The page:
ENGLISH ABSTRACT: The problem with plastic waste is immense and has received much attention in the last 15 years. Plastics break down into smaller plastic particles over time, from degradation that occurs from various sources. The natural environment poses many forces, including physical, chemical, and biological, which quicken the rate of degradation of plastic. These plastic particles are able to move through the environment due to natural forces which have managed to spread them everywhere. Accumulation of plastic particles is thus thought to be a problem which has the potential to effect living organisms on a large scale. There is reason to believe that association with and ingestion of plastic particles may cause health risks due to the size of the particles and harmful chemicals which may interact with them in the environment. Bacteria are amongst the first organisms which will interact when it is introduced into the environment. The formation of biofilms on the plastic may follow and in aqueous environments, may take only hours. These biofilms are robust and will proliferate under harsh conditions that may accelerate the degradation of the plastic polymer backbone and result in the production of plastic particles. Some microorganisms have the ability to produce plastic degrading enzymes which will enhance this process. They can also change their microenvironment enough to make plastic degradation less efficient and greatly alter the fate of plastic particles. The surfaces of weathered plastic particles are conducive to biofilm growth and thus strong relationships exist with biofilms that form on plastic particles. Information is, however, sparce on the inverse relationship which plastic particles may have with biofilms. While plastic particles are common in the environment, biofilms are ubiquitous. There are thus many environments containing biofilms which may be greatly changed by the introduction of plastic particles. In the experimental section of this project a method was developed to study interactions between biofilms and plastic particles in a simulated continuous flow environment. The fluorescently labelled bacteria used in the study, in this case Pseudomonas fluorescens CT07::gfp were selected due to their affinity for growing as a biofilm. This is important as it facilitates a more realistic environment than a conventional planktonic culture would. The method was successful in detecting accumulation of plastic particles under specific conditions and measuring how the relationship of particle accumulation was affected by altering specific parameters of the system, like the concentration of plastic particles and nutrients in the growth medium. It was determined that biofilms cultured in lower nutrient medium concentration of tryptic soy broth (0.3 g/L) resulted in the adherence of significantly more plastic particles in the flowcells than the higher nutrient medium concentration (3.0 g/L). Furthermore, both biofilms resulted in the adherence of significantly more plastic particles in the flowcells than the sterile controls which were performed, and which had no significant difference between each other. The process of bead adhesion was observed and documented to be due to multiple factors, including extracellular polymeric substances (EPS), biofilm cells, and shear forces at the flowcell surface. It was determined that the presence of a biofilm resulted in significantly more plastic particles accumulating in the biofilm than the absence thereof, indicating that there is significant interaction between the biofilm and plastic particles. The binding ratio of each of the biofilms was calculated by determining the total theoretical number of adhered plastic particles in each flowcell and dividing that by the total number of plastic particles that had passed through each flowcell. A constant binding ratio was obtained for each biofilm cultured on the different nutrient medium concentrations which also remained constant when the concentration of plastic particles was changed Furthermore, the potential of biofilms as plastic particle traps was explored due to the observed relationships, but a low efficiency of bead binding was determined.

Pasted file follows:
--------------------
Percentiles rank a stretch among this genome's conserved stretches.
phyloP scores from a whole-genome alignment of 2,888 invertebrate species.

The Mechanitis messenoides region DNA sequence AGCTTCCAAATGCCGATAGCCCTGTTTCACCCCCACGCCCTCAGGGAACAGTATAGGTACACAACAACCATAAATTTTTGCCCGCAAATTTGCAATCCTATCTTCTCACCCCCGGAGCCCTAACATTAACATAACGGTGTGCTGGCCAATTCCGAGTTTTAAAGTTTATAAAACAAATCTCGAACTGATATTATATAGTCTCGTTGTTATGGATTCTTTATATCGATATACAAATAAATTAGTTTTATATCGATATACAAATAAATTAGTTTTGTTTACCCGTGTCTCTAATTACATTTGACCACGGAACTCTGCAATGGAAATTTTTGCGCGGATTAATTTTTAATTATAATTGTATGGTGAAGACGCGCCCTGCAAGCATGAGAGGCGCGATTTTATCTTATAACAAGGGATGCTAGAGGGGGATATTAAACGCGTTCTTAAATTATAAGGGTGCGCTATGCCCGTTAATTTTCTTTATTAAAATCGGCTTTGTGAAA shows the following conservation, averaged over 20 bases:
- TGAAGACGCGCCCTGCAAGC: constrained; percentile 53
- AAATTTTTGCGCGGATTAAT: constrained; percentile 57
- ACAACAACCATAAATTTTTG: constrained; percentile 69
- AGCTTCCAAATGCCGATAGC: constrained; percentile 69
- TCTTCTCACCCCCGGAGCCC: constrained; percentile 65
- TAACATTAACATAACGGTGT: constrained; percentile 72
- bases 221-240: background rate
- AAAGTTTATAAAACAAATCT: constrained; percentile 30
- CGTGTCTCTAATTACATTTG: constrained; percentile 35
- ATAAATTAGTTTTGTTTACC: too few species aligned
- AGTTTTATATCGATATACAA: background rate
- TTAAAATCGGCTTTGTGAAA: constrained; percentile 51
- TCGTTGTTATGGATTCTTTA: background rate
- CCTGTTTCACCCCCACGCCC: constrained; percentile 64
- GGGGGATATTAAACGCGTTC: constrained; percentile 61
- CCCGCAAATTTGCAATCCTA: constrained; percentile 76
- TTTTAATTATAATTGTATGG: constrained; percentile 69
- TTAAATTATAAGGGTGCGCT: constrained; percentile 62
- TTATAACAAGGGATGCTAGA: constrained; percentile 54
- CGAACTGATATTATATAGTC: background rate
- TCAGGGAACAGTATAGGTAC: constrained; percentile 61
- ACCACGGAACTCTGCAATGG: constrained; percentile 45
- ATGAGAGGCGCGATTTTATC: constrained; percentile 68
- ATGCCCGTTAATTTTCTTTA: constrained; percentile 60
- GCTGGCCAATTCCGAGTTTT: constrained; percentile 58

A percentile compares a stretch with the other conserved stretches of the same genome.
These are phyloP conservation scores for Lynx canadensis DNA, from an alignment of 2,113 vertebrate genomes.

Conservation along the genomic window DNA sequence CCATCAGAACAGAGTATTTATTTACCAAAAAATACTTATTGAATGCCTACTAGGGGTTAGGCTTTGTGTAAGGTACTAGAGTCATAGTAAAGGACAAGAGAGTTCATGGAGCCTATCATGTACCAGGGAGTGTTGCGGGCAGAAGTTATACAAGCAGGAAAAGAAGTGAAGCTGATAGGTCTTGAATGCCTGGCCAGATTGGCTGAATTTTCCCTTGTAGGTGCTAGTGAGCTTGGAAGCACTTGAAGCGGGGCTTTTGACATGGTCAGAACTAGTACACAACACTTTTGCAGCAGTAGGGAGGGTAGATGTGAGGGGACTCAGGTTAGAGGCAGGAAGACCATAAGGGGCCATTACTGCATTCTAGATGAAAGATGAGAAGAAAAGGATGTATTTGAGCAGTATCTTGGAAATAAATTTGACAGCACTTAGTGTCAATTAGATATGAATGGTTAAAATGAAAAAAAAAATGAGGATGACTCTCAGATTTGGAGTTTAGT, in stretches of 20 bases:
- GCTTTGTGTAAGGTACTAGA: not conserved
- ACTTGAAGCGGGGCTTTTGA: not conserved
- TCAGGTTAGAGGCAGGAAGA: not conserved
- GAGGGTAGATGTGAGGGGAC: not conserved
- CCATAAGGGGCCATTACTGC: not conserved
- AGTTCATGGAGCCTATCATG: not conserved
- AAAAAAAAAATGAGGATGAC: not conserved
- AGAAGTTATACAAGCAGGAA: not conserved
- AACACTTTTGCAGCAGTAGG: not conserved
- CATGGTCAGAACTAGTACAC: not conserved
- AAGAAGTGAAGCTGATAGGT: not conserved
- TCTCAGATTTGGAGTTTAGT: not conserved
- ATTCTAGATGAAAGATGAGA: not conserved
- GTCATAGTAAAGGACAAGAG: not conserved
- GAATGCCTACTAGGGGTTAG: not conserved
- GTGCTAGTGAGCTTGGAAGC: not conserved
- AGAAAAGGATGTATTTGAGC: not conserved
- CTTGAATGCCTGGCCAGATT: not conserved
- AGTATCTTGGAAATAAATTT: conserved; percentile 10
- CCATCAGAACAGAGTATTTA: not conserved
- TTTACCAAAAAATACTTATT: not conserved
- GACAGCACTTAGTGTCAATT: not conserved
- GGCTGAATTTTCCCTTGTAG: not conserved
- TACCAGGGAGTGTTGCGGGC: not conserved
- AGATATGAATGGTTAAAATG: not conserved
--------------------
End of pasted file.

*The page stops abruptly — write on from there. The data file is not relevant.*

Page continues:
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    The production of class I lanthipeptides in escherichia coli using a green fluorescent protein fusion system
    (Stellenbosch : Stellenbosch University, 2022-12) Faure, Lindsay Marie; Dicks, Leon Milner Theodore; Van Staden, Anton du Preez; Stellenbosch University. Faculty of Science. Dept. of Microbiology.